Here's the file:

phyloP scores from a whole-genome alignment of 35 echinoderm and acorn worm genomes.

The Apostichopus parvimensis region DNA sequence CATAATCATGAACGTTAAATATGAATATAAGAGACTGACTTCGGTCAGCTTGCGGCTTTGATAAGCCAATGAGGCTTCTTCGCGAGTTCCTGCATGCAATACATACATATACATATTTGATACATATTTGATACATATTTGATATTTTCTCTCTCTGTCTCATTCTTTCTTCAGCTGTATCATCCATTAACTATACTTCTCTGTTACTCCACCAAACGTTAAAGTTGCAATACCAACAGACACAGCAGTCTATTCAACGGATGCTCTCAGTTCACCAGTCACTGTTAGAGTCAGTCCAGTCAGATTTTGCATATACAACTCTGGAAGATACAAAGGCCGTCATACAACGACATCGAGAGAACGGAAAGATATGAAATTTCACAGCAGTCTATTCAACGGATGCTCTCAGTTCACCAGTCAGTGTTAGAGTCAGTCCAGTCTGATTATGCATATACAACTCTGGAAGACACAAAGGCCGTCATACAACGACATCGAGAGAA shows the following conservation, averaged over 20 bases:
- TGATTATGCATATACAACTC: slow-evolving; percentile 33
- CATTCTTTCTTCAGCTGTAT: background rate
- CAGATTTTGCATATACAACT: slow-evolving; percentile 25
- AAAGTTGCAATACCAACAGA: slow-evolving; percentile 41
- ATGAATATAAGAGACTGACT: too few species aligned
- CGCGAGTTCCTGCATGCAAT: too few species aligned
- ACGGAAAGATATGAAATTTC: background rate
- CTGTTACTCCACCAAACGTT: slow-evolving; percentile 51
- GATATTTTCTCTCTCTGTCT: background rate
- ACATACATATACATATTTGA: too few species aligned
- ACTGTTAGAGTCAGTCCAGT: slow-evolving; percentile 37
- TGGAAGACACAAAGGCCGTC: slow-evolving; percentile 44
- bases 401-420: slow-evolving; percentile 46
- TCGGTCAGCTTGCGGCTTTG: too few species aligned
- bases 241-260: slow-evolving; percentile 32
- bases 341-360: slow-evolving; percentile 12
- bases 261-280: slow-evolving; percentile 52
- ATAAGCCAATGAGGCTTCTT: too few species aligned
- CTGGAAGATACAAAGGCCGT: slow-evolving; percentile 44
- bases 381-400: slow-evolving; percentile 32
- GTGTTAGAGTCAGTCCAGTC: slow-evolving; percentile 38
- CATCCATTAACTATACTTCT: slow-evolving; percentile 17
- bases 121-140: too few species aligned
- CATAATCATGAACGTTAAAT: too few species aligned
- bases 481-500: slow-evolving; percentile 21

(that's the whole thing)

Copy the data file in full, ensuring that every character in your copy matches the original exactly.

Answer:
phyloP scores from a whole-genome alignment of 35 echinoderm and acorn worm genomes.

The Apostichopus parvimensis region DNA sequence CATAATCATGAACGTTAAATATGAATATAAGAGACTGACTTCGGTCAGCTTGCGGCTTTGATAAGCCAATGAGGCTTCTTCGCGAGTTCCTGCATGCAATACATACATATACATATTTGATACATATTTGATACATATTTGATATTTTCTCTCTCTGTCTCATTCTTTCTTCAGCTGTATCATCCATTAACTATACTTCTCTGTTACTCCACCAAACGTTAAAGTTGCAATACCAACAGACACAGCAGTCTATTCAACGGATGCTCTCAGTTCACCAGTCACTGTTAGAGTCAGTCCAGTCAGATTTTGCATATACAACTCTGGAAGATACAAAGGCCGTCATACAACGACATCGAGAGAACGGAAAGATATGAAATTTCACAGCAGTCTATTCAACGGATGCTCTCAGTTCACCAGTCAGTGTTAGAGTCAGTCCAGTCTGATTATGCATATACAACTCTGGAAGACACAAAGGCCGTCATACAACGACATCGAGAGAA shows the following conservation, averaged over 20 bases:
- TGATTATGCATATACAACTC: slow-evolving; percentile 33
- CATTCTTTCTTCAGCTGTAT: background rate
- CAGATTTTGCATATACAACT: slow-evolving; percentile 25
- AAAGTTGCAATACCAACAGA: slow-evolving; percentile 41
- ATGAATATAAGAGACTGACT: too few species aligned
- CGCGAGTTCCTGCATGCAAT: too few species aligned
- ACGGAAAGATATGAAATTTC: background rate
- CTGTTACTCCACCAAACGTT: slow-evolving; percentile 51
- GATATTTTCTCTCTCTGTCT: background rate
- ACATACATATACATATTTGA: too few species aligned
- ACTGTTAGAGTCAGTCCAGT: slow-evolving; percentile 37
- TGGAAGACACAAAGGCCGTC: slow-evolving; percentile 44
- bases 401-420: slow-evolving; percentile 46
- TCGGTCAGCTTGCGGCTTTG: too few species aligned
- bases 241-260: slow-evolving; percentile 32
- bases 341-360: slow-evolving; percentile 12
- bases 261-280: slow-evolving; percentile 52
- ATAAGCCAATGAGGCTTCTT: too few species aligned
- CTGGAAGATACAAAGGCCGT: slow-evolving; percentile 44
- bases 381-400: slow-evolving; percentile 32
- GTGTTAGAGTCAGTCCAGTC: slow-evolving; percentile 38
- CATCCATTAACTATACTTCT: slow-evolving; percentile 17
- bases 121-140: too few species aligned
- CATAATCATGAACGTTAAAT: too few species aligned
- bases 481-500: slow-evolving; percentile 21